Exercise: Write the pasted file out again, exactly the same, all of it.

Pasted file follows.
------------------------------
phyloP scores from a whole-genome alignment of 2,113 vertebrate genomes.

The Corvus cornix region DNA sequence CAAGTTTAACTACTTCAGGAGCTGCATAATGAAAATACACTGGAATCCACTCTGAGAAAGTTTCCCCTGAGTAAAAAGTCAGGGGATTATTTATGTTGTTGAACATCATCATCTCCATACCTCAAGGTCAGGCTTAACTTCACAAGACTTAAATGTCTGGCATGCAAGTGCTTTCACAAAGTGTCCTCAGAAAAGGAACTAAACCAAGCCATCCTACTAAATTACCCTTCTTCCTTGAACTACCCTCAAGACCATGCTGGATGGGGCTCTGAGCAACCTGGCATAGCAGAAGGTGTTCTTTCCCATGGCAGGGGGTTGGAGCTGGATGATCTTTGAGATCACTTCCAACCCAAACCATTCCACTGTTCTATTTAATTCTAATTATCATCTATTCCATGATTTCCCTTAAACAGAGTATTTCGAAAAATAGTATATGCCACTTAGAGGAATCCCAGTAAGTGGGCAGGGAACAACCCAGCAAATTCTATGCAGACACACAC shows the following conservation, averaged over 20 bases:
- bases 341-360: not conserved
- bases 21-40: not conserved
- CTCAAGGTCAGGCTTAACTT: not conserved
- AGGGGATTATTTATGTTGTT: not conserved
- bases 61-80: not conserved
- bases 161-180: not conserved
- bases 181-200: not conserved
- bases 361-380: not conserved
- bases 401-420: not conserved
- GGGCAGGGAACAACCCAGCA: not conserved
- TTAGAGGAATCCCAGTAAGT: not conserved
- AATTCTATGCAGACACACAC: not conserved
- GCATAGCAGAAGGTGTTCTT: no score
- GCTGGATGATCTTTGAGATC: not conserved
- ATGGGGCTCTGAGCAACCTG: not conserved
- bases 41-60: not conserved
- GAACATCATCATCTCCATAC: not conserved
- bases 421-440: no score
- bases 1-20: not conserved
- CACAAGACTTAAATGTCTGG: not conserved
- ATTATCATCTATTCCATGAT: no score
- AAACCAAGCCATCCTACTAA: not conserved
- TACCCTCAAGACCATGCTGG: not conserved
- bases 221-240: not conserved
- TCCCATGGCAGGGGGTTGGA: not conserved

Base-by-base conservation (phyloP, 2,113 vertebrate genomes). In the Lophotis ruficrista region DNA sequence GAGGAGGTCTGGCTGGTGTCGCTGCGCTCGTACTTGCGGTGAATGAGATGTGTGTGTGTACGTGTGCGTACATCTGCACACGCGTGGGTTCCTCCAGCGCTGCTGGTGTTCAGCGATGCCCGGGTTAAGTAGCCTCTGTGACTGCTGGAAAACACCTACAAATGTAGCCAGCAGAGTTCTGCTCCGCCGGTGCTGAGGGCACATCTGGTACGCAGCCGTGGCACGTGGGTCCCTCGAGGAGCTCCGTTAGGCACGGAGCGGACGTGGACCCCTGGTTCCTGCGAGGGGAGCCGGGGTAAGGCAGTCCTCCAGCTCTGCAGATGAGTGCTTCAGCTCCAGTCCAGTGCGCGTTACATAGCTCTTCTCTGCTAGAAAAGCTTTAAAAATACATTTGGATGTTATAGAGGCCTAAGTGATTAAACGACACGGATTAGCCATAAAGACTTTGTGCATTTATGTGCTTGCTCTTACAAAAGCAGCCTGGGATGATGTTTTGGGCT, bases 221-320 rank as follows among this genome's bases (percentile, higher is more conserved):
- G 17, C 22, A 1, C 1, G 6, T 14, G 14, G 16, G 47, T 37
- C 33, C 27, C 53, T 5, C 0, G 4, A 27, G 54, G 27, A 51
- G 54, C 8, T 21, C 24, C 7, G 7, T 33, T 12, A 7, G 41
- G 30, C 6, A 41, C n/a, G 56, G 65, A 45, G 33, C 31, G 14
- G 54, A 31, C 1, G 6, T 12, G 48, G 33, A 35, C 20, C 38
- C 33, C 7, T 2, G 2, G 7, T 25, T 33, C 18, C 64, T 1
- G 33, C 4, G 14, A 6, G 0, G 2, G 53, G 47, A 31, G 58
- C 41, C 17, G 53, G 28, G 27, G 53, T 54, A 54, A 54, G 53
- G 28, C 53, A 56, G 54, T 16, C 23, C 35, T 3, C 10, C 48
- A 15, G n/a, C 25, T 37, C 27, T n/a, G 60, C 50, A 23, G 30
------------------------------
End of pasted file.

phyloP scores from a whole-genome alignment of 2,113 vertebrate genomes.

The Corvus cornix region DNA sequence CAAGTTTAACTACTTCAGGAGCTGCATAATGAAAATACACTGGAATCCACTCTGAGAAAGTTTCCCCTGAGTAAAAAGTCAGGGGATTATTTATGTTGTTGAACATCATCATCTCCATACCTCAAGGTCAGGCTTAACTTCACAAGACTTAAATGTCTGGCATGCAAGTGCTTTCACAAAGTGTCCTCAGAAAAGGAACTAAACCAAGCCATCCTACTAAATTACCCTTCTTCCTTGAACTACCCTCAAGACCATGCTGGATGGGGCTCTGAGCAACCTGGCATAGCAGAAGGTGTTCTTTCCCATGGCAGGGGGTTGGAGCTGGATGATCTTTGAGATCACTTCCAACCCAAACCATTCCACTGTTCTATTTAATTCTAATTATCATCTATTCCATGATTTCCCTTAAACAGAGTATTTCGAAAAATAGTATATGCCACTTAGAGGAATCCCAGTAAGTGGGCAGGGAACAACCCAGCAAATTCTATGCAGACACACAC shows the following conservation, averaged over 20 bases:
- bases 341-360: not conserved
- bases 21-40: not conserved
- CTCAAGGTCAGGCTTAACTT: not conserved
- AGGGGATTATTTATGTTGTT: not conserved
- bases 61-80: not conserved
- bases 161-180: not conserved
- bases 181-200: not conserved
- bases 361-380: not conserved
- bases 401-420: not conserved
- GGGCAGGGAACAACCCAGCA: not conserved
- TTAGAGGAATCCCAGTAAGT: not conserved
- AATTCTATGCAGACACACAC: not conserved
- GCATAGCAGAAGGTGTTCTT: no score
- GCTGGATGATCTTTGAGATC: not conserved
- ATGGGGCTCTGAGCAACCTG: not conserved
- bases 41-60: not conserved
- GAACATCATCATCTCCATAC: not conserved
- bases 421-440: no score
- bases 1-20: not conserved
- CACAAGACTTAAATGTCTGG: not conserved
- ATTATCATCTATTCCATGAT: no score
- AAACCAAGCCATCCTACTAA: not conserved
- TACCCTCAAGACCATGCTGG: not conserved
- bases 221-240: not conserved
- TCCCATGGCAGGGGGTTGGA: not conserved

Base-by-base conservation (phyloP, 2,113 vertebrate genomes). In the Lophotis ruficrista region DNA sequence GAGGAGGTCTGGCTGGTGTCGCTGCGCTCGTACTTGCGGTGAATGAGATGTGTGTGTGTACGTGTGCGTACATCTGCACACGCGTGGGTTCCTCCAGCGCTGCTGGTGTTCAGCGATGCCCGGGTTAAGTAGCCTCTGTGACTGCTGGAAAACACCTACAAATGTAGCCAGCAGAGTTCTGCTCCGCCGGTGCTGAGGGCACATCTGGTACGCAGCCGTGGCACGTGGGTCCCTCGAGGAGCTCCGTTAGGCACGGAGCGGACGTGGACCCCTGGTTCCTGCGAGGGGAGCCGGGGTAAGGCAGTCCTCCAGCTCTGCAGATGAGTGCTTCAGCTCCAGTCCAGTGCGCGTTACATAGCTCTTCTCTGCTAGAAAAGCTTTAAAAATACATTTGGATGTTATAGAGGCCTAAGTGATTAAACGACACGGATTAGCCATAAAGACTTTGTGCATTTATGTGCTTGCTCTTACAAAAGCAGCCTGGGATGATGTTTTGGGCT, bases 221-320 rank as follows among this genome's bases (percentile, higher is more conserved):
- G 17, C 22, A 1, C 1, G 6, T 14, G 14, G 16, G 47, T 37
- C 33, C 27, C 53, T 5, C 0, G 4, A 27, G 54, G 27, A 51
- G 54, C 8, T 21, C 24, C 7, G 7, T 33, T 12, A 7, G 41
- G 30, C 6, A 41, C n/a, G 56, G 65, A 45, G 33, C 31, G 14
- G 54, A 31, C 1, G 6, T 12, G 48, G 33, A 35, C 20, C 38
- C 33, C 7, T 2, G 2, G 7, T 25, T 33, C 18, C 64, T 1
- G 33, C 4, G 14, A 6, G 0, G 2, G 53, G 47, A 31, G 58
- C 41, C 17, G 53, G 28, G 27, G 53, T 54, A 54, A 54, G 53
- G 28, C 53, A 56, G 54, T 16, C 23, C 35, T 3, C 10, C 48
- A 15, G n/a, C 25, T 37, C 27, T n/a, G 60, C 50, A 23, G 30